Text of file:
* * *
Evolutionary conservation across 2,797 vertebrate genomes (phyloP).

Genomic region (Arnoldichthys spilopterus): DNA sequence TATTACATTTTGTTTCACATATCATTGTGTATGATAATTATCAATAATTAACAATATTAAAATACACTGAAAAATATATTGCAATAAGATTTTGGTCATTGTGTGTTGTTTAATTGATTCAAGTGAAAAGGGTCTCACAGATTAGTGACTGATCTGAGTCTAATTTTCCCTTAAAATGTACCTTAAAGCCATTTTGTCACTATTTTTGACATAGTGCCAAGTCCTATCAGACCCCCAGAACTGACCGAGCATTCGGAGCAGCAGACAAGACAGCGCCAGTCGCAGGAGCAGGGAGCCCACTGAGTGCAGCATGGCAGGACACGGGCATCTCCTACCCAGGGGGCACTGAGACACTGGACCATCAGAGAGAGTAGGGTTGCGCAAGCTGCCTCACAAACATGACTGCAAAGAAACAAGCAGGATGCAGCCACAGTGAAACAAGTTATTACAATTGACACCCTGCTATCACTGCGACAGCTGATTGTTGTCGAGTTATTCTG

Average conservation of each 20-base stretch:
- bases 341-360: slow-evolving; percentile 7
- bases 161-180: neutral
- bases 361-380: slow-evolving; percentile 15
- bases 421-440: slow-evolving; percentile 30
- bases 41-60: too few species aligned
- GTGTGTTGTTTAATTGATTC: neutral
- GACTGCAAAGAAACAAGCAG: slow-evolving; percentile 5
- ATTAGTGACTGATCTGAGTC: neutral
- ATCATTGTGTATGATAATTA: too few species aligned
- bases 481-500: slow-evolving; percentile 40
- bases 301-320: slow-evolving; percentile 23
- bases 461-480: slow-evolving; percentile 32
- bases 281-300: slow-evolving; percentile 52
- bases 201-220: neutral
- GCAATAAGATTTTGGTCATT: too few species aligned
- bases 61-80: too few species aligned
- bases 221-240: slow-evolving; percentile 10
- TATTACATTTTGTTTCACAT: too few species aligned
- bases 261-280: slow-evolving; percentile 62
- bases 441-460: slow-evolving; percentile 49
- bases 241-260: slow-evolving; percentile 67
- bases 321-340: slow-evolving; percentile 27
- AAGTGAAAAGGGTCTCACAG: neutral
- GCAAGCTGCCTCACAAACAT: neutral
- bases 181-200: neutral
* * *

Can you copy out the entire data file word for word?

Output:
Evolutionary conservation across 2,797 vertebrate genomes (phyloP).

Genomic region (Arnoldichthys spilopterus): DNA sequence TATTACATTTTGTTTCACATATCATTGTGTATGATAATTATCAATAATTAACAATATTAAAATACACTGAAAAATATATTGCAATAAGATTTTGGTCATTGTGTGTTGTTTAATTGATTCAAGTGAAAAGGGTCTCACAGATTAGTGACTGATCTGAGTCTAATTTTCCCTTAAAATGTACCTTAAAGCCATTTTGTCACTATTTTTGACATAGTGCCAAGTCCTATCAGACCCCCAGAACTGACCGAGCATTCGGAGCAGCAGACAAGACAGCGCCAGTCGCAGGAGCAGGGAGCCCACTGAGTGCAGCATGGCAGGACACGGGCATCTCCTACCCAGGGGGCACTGAGACACTGGACCATCAGAGAGAGTAGGGTTGCGCAAGCTGCCTCACAAACATGACTGCAAAGAAACAAGCAGGATGCAGCCACAGTGAAACAAGTTATTACAATTGACACCCTGCTATCACTGCGACAGCTGATTGTTGTCGAGTTATTCTG

Average conservation of each 20-base stretch:
- bases 341-360: slow-evolving; percentile 7
- bases 161-180: neutral
- bases 361-380: slow-evolving; percentile 15
- bases 421-440: slow-evolving; percentile 30
- bases 41-60: too few species aligned
- GTGTGTTGTTTAATTGATTC: neutral
- GACTGCAAAGAAACAAGCAG: slow-evolving; percentile 5
- ATTAGTGACTGATCTGAGTC: neutral
- ATCATTGTGTATGATAATTA: too few species aligned
- bases 481-500: slow-evolving; percentile 40
- bases 301-320: slow-evolving; percentile 23
- bases 461-480: slow-evolving; percentile 32
- bases 281-300: slow-evolving; percentile 52
- bases 201-220: neutral
- GCAATAAGATTTTGGTCATT: too few species aligned
- bases 61-80: too few species aligned
- bases 221-240: slow-evolving; percentile 10
- TATTACATTTTGTTTCACAT: too few species aligned
- bases 261-280: slow-evolving; percentile 62
- bases 441-460: slow-evolving; percentile 49
- bases 241-260: slow-evolving; percentile 67
- bases 321-340: slow-evolving; percentile 27
- AAGTGAAAAGGGTCTCACAG: neutral
- GCAAGCTGCCTCACAAACAT: neutral
- bases 181-200: neutral